GAME 1 MASTERFUL MR. SPAHN
A Constant chill breeze blew across the infield of County Stadium in Milwaukee during the first game of the 1958 World Series, and a steady aura of tension arose from it. Now, it must be pointed out that the Milwaukee Braves' remarkable Warren Spahn was pitching against the New York Yankees' Whitey Ford in this opening game, and that the tension did not embrace Spahn. The night before, he and his equally remarkable roommate, Lew Burdette, clowned offstage as Leo Durocher conducted interviews on a TV show, then ambled easily on camera to be interviewed themselves. Carefree as a brace of puppy dogs, they grinned at each other, at the audience, at Durocher. To Leo's inane question, "What do you think of tomorrow's game?" Spahn replied blandly, "I don't know. I haven't pitched it yet." That's Spahnie.
Though not so relaxed a man as Spahn, Whitey Ford seldom appears nervous, either on or off a baseball field. But in this first game he seemed far more intense than usual. He was very impressive, but he seemed to be trying almost too hard and, when three successive Braves hit first pitches to score two runs in the fourth, after two were out, the feeling persisted that this was all a mistake that could have been avoided if only Whitey would relax a little.
In contrast, Spahn pitched sloppily in the beginning, yet escaped relatively unscathed, mostly because of some faulty Yankee base running. Hank Bauer was picked off first base by Spahn, and Yogi Berra, trying to go from first to third on a base hit to left, ran in a careless semicircle and was nipped as he bellywhopped head first into the bag. Bauer and Berra, alive on base, might well have had Spahn sagging on the ropes. Bauer and Berra, out, let Spahn escape trouble.
Even so, when Bauer homered in the fifth to give the Yankees a 3-2 lead, it seemed merely a matter of time before Spahn would be completely routed. As it turned out, the homer marked New York's high water mark against the left-hander. He had been hit hard, had given up six hits and three runs and had been lucky to get off that cheaply. But, starting right after the Bauer home run, in his next 14⅔ innings, including his shutout in Yankee Stadium, Spahn was to allow just four more Yankee hits and no runs at all.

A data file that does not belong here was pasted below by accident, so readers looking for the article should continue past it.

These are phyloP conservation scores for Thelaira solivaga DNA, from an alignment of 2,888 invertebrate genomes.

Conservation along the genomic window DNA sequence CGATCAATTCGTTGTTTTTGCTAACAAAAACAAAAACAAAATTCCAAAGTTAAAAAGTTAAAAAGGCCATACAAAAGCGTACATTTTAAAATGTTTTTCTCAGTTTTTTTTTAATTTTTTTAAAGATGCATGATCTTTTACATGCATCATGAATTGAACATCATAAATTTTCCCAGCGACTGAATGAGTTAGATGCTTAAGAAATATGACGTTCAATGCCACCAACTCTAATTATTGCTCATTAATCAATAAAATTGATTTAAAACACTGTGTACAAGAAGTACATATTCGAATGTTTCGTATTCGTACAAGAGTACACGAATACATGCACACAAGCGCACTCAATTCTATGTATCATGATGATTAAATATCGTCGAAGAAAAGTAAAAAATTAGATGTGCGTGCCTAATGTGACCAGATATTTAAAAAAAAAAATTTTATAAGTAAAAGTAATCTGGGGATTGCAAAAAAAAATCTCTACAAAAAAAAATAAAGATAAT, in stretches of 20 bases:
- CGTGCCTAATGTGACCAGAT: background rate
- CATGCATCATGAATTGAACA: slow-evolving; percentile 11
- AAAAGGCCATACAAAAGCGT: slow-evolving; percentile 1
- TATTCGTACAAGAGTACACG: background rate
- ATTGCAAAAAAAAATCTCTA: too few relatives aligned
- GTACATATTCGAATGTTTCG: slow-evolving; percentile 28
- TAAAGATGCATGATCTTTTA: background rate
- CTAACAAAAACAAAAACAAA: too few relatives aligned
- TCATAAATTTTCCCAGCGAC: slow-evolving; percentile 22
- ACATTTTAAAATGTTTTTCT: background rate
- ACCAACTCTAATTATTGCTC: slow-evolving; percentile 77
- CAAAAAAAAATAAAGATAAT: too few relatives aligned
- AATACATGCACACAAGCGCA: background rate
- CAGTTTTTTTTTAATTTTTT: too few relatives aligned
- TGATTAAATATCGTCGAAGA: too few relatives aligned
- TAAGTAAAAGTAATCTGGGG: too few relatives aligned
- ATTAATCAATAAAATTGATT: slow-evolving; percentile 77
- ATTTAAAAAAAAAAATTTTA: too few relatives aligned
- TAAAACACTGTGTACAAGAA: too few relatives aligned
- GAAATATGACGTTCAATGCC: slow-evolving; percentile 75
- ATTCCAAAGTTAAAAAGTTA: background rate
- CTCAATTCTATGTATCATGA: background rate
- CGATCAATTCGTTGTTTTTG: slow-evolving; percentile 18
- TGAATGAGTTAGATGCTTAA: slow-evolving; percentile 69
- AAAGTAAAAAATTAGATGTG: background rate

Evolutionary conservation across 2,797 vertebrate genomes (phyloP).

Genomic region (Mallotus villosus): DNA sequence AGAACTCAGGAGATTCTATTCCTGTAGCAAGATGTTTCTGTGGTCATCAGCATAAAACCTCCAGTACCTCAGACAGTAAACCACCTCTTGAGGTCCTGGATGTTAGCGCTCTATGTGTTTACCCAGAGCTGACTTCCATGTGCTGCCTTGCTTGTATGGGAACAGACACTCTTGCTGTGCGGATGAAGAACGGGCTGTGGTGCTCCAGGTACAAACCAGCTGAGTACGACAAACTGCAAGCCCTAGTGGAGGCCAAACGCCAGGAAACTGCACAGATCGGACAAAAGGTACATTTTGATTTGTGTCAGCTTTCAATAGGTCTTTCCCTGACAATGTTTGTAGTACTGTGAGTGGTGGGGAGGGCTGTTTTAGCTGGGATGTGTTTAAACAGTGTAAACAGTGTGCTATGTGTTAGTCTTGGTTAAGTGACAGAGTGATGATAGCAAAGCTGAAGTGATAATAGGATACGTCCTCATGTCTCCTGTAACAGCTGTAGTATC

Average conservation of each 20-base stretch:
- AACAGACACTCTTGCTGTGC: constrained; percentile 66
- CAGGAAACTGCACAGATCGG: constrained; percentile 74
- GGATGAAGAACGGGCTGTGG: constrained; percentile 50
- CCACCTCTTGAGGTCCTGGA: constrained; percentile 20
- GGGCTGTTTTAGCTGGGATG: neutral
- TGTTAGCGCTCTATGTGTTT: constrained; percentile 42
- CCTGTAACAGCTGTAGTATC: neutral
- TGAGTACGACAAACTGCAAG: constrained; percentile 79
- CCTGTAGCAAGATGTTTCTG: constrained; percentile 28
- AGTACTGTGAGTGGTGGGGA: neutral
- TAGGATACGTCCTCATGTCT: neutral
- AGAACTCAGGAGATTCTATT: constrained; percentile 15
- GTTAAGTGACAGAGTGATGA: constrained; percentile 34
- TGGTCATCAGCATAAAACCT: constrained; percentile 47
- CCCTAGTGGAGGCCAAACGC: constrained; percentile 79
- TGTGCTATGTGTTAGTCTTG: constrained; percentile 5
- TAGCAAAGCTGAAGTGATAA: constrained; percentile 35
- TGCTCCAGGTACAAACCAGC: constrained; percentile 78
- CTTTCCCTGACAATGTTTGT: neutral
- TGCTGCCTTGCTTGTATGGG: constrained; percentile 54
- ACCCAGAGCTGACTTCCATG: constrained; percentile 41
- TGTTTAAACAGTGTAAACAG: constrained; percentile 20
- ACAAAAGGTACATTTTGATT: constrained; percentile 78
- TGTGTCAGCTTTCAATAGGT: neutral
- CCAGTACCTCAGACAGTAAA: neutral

The Yankees, faced with this rejuvenated Spahn, lost the game in the eighth. Ford walked Ed Mathews to open the inning. Then Henry Aaron timed a slow curve and lined it to right, off the fence under Hank Bauer's mistimed leap. Mathews went to third, Aaron to second and Ford came out of the game. (Afterward, asked if he felt Aaron had hit the ball hard, Ford grinned sardonically. "Hard?" he said. "Just because he hit the ball to the fence in the teeth of the wind, you think he hit it hard?" Then, seriously, "I thought it was gone. I thought it was a home run.")
Casey Stengel scuttled out to the mound, to the loud derisive roar of the Milwaukee crowd, relieved Ford and brought in his myopic relief pitcher, Ryne Duren. Duren excited the crowd with his startling fast ball, struck out Joe Adcock and then gave up an important long fly to Wes Covington.
This, to many, was the key moment of the Series. Covington is a feared clutch hitter, and grandstand managers decided it would be wiser to walk him, as long as first base was open. But Stengel, not wanting to pressure the sometimes wild Duren with a bases-loaded situation, had him pitch to Covington. His fly ball—justification for the grandstand strategists—brought in Mathews with the tying run.
The Yankees went down listlessly before Spahn; the Braves fought against the overpowering Duren fast ball. Spahn himself, greeted at the plate by Yogi Berra's wry "Don't get hit, Warren. This guy is apt to throw one right through you," ducked one pitch and then pulled a fast ball to right for the first hit off Duren. An inning later, in the last of the 10th, Bill Bruton—who was in the hospital having a knee operation during the last World Series—lined a Duren pitch to deep right center to drive in the game-winning run.
Ford had failed, Duren had failed, the Yankees had failed, and Casey Stengel, feeling the importance of the defeat, was plunged in gloom.